The kids get along really well. Superficially, Jesse and Nick are ideal children. They play cooperatively and without bossing; they watch out for the littlest ones and make sure they’re included; if a big kid takes something from a little kid, they go retrieve it and give it back; when someone’s hurt, they’re attentive and caring. But I have to watch Jesse like a hawk. She veers towards hostile with Nick a few times. I call her over each time I see her swerve and remind her to back off, make distance from Nick, and calm herself. Remarkably, she does it.

12:30 pm: carpenters and plumbers are busy at the house today, so I don’t want to take the kids home just yet. We head over to Qdoba and Noodles & Company. Jesse gets her new favorite lunch, a not-much-cheese chicken quesadilla, and we carry it next door to Noodles. After we order Nick’s lunch, we settle at a table outside. When the food comes, the kids are sweet and well-mannered, and Jesse remembers to say “thank you!” A few minutes later the server comes back with two giant chocolate chip cookies for the kids. “You are such well-mannered children and so sweet! So I thought you deserved a treat and wanted to give you these!”

Jesse’s face lights up — no, her whole body lights up with a brief, radiant moment of pride. She and Nick stare at the cookies greedily.

“Thank you so much!” I tell server lady. “You are so kind!”

And then I have to do the nasty deed. “But we can’t have the cookies because Jesse has a severe egg allergy.”

The kids’ faces collapse. I want to cry. I guess I could just say thank you and let server lady walk away, but it seems wrong to accept her generosity superficially and then throw out the cookies.

Server lady keeps a smile on her face, but the collective disappointment is palpable. Server lady doesn’t give up. “Oh I’m sorry. I wish there were some other treat we had that I could give you!”

I speak up, against my nature. I don’t like handouts and I don’t like asking for free things and it’s hard, but I do it. “Well… They can have your rice krispy treats, and I’m sure they would love it if they don’t have to share this one rice krispy treat that I bought.”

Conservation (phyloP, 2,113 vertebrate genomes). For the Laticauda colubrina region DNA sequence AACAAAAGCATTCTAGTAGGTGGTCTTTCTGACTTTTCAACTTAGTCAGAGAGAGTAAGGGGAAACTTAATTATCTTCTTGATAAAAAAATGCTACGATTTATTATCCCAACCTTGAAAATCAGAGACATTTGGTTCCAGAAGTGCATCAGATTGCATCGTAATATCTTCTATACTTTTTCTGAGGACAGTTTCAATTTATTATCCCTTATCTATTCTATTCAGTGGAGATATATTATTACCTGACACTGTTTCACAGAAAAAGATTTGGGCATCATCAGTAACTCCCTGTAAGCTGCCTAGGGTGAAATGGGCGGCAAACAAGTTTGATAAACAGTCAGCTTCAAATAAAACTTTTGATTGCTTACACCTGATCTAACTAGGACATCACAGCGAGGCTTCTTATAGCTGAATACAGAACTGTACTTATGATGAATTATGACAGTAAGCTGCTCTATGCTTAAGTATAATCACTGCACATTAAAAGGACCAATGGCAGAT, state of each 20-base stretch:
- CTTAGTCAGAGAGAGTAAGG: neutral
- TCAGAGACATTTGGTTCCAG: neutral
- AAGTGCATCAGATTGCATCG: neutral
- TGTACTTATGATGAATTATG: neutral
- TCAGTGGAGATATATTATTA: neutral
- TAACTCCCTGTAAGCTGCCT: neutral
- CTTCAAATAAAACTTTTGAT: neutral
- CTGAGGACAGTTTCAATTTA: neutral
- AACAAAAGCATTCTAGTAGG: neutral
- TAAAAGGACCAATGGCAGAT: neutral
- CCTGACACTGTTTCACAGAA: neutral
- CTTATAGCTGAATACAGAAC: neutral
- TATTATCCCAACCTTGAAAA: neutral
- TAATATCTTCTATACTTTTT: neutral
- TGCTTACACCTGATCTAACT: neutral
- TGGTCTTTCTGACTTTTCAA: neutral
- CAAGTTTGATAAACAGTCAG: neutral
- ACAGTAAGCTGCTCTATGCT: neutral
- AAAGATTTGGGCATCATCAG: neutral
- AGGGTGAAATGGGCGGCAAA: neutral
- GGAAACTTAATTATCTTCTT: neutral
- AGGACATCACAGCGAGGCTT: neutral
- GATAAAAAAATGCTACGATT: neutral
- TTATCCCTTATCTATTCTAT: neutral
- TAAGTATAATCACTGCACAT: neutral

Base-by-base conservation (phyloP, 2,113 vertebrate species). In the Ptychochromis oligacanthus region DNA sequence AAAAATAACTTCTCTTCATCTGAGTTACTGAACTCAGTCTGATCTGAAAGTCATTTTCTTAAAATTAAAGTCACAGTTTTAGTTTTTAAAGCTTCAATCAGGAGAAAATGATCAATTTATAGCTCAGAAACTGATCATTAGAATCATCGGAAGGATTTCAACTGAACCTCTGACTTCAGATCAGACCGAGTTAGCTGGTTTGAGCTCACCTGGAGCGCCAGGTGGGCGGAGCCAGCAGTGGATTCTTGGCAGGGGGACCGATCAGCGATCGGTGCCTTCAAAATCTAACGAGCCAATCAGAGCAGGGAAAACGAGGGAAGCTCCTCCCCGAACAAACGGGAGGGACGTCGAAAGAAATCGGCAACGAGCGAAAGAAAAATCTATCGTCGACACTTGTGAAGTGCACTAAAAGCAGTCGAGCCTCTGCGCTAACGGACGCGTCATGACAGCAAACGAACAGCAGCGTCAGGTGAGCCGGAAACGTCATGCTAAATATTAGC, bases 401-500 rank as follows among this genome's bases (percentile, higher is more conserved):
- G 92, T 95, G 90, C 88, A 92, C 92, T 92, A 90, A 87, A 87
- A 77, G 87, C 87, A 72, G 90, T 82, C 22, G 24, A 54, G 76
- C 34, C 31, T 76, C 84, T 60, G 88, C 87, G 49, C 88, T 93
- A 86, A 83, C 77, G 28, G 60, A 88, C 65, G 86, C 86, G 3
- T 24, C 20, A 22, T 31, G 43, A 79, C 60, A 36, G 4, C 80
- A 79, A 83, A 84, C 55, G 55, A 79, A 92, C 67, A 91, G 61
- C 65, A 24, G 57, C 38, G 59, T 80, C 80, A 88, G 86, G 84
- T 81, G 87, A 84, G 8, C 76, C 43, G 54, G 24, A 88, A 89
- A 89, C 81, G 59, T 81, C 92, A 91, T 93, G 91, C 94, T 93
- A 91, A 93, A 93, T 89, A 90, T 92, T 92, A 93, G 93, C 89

Server lady is on it. She’s back a moment later with a second rice krispy treat the size of a burrito. Jesse fondles it and declares that it is covered in love. It is the most delicious rice krispy treat ever. Jesse can’t wipe the smile off her face for a good five minutes.

1:30: We stop by home ever so briefly to pick up the kids’ iPads so they have something to do in the doctor’s office. Anything to  keep them from playing with the toys in the waiting area. I will never understand toys in a pediatric waiting area. Germs. Why.

1:45: Jesse has two plantar warts that won’t go away, one on the ball of her foot and the other on the bottom of her big toe. Pediatrician Dr. Linsmeier gives those warts a hard burn with liquid nitrogen. Jesse has an extreme tolerance for pain and doesn’t shed a tear. The only evidence of pain is a single twitch and an almost inaudible mutter. “That hurts.”

Dr. Linsmeier shows the kids what’s inside the bottle she was shooting ice from. It looks like water. She does her magic trick and flings the contents across the floor! Most of the nitrogen disappears in an instant and a ghostly fog forms across the exam room floor. A few drops of nitrogen stay liquid and bounce around on the floor. Dr. Linsmeier is the most awesome doctor ever.